Maru review: the expert’s guide to good sushi
The restaurant’s omakase menu - in which the chef makes all the decisions for you - blends British ingredients with Japanese tradition
Unless you know what you’re looking for, you could walk past Maru a dozen times without suspecting that its understated facade belongs to a restaurant of any description, let alone one serving a 20-course celebration of Japanese culinary tradition.
The contrast with its neighbours in Shepherd Market is striking. The post-pandemic recovery is well under way in this convivial corner of central London, its bunting-decked pavements lined with people enjoying an evening drink. But behind Maru’s dark blue door, which is unlocked to admit just six diners and locked again behind them, the mood is quiet and studious.
Furnished with pale timber and white cotton, the minimalist dining room directs attention to the food - and to the chef. Guests sit side-by-side, facing the counter at which Taiji Maruyama will prepare their meal.
He works, where possible, with produce from the UK. The tuna served at Maru may come from Spanish and Portuguese waters, but the rest of the menu - with scallops from Orkney, trout from Hampshire, mackerel and shellfish from Cornwall and squid from Devon - is a tour of the British coast.
Each ingredient plays its part in the omakase service, a Japanese concept which translates literally as “I’ll leave it up to you”. The idea is that the diner empowers the chef to choose the best produce at the peak of its season, and to prepare it in the most fitting way. The written menu - a compendium of species, cuts, techniques and sourcing - arrives only after the meal is finished.
We rely therefore on Maruyama himself to present and introduce each course. A few are prepared in the kitchen, particularly if they require heat: a deep-fried Cornish rock oyster emerges, crisp and inviting, on its shell. Most, however, arrive at the counter as a box of ingredients, from which Maruyama creates little bites of perfection before our eyes.
His performance is not a flamboyant one - there is no teppanyaki-style juggling and flipping - but a quiet, methodical exhibition of skill. For a selection of tuna nigiri, he slices elegant strips from different parts of the fish, scoring them so they unfurl and retain a trickly of soy sauce in their shallow grooves.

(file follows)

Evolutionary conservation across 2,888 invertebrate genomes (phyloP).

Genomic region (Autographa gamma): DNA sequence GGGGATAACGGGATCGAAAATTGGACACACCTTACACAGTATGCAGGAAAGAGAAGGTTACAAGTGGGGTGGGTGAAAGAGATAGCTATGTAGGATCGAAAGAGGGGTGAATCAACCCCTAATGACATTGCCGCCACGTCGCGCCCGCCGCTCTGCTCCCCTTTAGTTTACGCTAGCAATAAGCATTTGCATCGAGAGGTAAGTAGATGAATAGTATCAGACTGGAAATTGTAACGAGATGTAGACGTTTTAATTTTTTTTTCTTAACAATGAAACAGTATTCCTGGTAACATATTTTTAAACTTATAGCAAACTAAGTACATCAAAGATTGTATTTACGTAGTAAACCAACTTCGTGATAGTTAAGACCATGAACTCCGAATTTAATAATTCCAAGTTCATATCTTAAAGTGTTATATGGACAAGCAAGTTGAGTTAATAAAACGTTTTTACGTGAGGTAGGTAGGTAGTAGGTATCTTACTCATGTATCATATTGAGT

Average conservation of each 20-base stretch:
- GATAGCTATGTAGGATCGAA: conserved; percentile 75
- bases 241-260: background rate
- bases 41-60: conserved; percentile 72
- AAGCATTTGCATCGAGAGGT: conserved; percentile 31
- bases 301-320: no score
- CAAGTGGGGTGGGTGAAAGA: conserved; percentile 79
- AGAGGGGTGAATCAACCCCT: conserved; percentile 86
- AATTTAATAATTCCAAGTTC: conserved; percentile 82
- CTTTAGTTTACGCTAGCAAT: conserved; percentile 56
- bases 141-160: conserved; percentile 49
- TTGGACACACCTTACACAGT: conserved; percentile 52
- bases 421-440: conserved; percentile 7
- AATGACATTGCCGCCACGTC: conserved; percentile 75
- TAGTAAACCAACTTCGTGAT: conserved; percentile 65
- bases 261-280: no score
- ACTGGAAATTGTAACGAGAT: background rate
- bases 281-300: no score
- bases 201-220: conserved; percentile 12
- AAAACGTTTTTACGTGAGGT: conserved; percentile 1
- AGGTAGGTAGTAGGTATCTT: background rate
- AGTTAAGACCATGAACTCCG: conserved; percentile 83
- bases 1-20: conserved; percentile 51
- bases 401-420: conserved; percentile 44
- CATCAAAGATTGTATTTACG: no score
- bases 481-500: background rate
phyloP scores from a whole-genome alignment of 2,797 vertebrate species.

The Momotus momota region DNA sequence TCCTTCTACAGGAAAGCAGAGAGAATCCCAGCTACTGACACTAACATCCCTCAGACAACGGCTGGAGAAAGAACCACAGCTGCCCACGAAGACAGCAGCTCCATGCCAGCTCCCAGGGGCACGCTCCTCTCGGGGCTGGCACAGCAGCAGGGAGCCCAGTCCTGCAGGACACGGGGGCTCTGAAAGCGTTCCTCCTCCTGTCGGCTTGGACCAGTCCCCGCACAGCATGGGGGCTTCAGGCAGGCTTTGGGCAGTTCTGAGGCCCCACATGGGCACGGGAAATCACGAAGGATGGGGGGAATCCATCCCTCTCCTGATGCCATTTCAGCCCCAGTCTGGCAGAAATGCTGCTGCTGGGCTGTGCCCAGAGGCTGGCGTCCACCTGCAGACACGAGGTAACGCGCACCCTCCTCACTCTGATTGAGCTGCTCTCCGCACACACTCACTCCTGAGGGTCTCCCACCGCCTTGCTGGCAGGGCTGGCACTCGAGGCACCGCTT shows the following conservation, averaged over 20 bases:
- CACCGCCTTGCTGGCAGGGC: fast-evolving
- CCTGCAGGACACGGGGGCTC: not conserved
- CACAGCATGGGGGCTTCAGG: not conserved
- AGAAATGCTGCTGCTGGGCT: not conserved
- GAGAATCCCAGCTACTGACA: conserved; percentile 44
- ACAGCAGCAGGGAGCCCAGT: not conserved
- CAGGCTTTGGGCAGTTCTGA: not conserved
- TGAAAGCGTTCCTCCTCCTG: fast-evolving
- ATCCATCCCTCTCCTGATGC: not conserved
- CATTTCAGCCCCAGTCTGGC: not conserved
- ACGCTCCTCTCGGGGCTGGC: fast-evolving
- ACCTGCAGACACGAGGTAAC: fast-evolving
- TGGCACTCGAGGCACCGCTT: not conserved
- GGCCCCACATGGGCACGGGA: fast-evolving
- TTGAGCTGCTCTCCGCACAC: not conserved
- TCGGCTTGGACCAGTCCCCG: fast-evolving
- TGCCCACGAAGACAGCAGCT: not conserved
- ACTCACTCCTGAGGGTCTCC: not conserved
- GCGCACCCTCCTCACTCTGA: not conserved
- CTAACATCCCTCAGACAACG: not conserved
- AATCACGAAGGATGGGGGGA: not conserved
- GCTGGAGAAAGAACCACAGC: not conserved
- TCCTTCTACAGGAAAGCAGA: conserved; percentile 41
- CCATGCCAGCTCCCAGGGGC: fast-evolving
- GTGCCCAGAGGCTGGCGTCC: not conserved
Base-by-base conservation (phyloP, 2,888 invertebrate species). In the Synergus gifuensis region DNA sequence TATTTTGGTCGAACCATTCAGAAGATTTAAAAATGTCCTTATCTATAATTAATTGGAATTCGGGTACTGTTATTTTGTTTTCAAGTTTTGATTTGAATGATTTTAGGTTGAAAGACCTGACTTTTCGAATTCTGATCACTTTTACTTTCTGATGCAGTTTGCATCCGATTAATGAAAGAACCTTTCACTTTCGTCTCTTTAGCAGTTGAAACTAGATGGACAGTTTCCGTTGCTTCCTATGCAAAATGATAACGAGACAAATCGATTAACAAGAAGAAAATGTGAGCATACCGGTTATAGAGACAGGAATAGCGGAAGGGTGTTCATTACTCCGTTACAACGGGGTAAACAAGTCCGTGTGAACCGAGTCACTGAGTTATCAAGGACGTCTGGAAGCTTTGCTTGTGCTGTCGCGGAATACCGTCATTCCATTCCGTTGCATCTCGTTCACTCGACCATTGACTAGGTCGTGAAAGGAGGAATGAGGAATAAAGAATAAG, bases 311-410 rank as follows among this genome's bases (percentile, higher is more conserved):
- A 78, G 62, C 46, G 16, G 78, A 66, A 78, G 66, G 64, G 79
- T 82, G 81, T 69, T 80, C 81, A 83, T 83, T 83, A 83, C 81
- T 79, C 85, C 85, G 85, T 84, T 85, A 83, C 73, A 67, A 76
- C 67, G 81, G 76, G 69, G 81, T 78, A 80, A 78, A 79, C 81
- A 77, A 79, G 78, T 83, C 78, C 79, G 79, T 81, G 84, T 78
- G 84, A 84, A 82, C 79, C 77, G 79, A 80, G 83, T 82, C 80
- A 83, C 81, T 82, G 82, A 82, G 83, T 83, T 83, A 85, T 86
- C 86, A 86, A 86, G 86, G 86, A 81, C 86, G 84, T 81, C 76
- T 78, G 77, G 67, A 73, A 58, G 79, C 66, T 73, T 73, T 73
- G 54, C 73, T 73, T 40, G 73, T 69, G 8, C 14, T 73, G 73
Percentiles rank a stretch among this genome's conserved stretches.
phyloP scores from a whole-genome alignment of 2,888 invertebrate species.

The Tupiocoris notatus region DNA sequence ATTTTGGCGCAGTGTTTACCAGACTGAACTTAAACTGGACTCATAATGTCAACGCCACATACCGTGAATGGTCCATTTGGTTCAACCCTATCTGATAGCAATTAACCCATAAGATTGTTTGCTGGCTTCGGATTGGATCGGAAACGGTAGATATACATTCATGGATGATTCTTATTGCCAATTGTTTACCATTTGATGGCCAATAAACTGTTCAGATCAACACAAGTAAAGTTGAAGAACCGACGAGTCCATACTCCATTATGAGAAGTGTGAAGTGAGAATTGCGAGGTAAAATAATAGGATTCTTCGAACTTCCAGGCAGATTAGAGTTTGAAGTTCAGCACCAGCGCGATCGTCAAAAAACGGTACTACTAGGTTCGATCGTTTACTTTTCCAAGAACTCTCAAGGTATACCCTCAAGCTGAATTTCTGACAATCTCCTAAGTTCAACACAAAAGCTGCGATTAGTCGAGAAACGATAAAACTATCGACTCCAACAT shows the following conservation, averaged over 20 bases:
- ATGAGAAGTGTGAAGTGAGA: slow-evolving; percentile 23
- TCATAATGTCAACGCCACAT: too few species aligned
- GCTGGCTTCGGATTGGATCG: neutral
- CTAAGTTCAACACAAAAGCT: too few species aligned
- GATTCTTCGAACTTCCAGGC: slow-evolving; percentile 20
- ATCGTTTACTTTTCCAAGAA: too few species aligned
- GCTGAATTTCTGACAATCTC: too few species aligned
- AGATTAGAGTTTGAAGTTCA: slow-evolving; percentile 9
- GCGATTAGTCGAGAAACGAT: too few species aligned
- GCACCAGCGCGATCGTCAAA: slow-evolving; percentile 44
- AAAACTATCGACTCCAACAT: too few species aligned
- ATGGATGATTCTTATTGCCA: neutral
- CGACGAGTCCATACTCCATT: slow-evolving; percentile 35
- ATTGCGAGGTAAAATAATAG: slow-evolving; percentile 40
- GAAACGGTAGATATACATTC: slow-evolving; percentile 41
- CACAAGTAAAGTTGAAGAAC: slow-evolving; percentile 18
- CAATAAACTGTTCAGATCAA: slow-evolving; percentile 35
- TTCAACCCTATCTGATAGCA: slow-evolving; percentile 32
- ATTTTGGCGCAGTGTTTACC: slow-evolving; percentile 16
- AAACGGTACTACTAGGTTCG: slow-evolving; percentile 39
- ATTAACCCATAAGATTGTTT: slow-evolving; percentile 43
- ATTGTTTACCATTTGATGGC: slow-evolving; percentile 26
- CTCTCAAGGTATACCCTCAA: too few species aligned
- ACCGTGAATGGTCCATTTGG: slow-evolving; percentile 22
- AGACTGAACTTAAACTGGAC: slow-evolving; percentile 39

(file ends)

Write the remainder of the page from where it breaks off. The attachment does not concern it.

Other courses depend on fingerwork as much as knifework, a devout shaping and sealing of sticky rice and slick fish. The Brixham squid is one such example, its unctious flesh seasoned with a generous spoonful of Exmoor caviar.
The shellfish and mackerel are as fresh as one would expect, but the other fish are described by a word not often paired with sushi: “aged”. The tuna, for example, has had seven days to mature, a process that tenderises and enriches it, bringing out the umami flavours. The choicest cut, the fat-marbled fillet known as o-toro, has the texture of chilled butter.
Maru’s commitment to omotenashi - “wholeheartedly looking after a guest” - extends to the drinks menu too. It includes a paired selection of wines, sakes or Japanese teas - or a combination of all three, chosen by the sommelier. The latter, which seems most in keeping with the spirit of omakase, delivers not one but two pairings for the nigiri courses: a fragrant sake to match the lean akami tuna and a glass of barbaresco, a rich Italian red, for the fatty o-toro.
Throughout our meal, the trio of chef, sommelier and assistant wear their knowledge lightly, inviting questions - and granting permission to lift and drink the truffle-infused soup from the bottom of a bowl of noodles, an unvoiced urge Maruyama had read in our eyes. He sent us on our way with a deep bow, the chopsticks we had eaten with, wrapped and presented as a gift - and an infectious reverence for good food treated with respect.
Maru’s 20-course omakase tasting menu is available for £170 per person, with seatings at 5.30pm and 8.30pm, Tuesday to Saturday.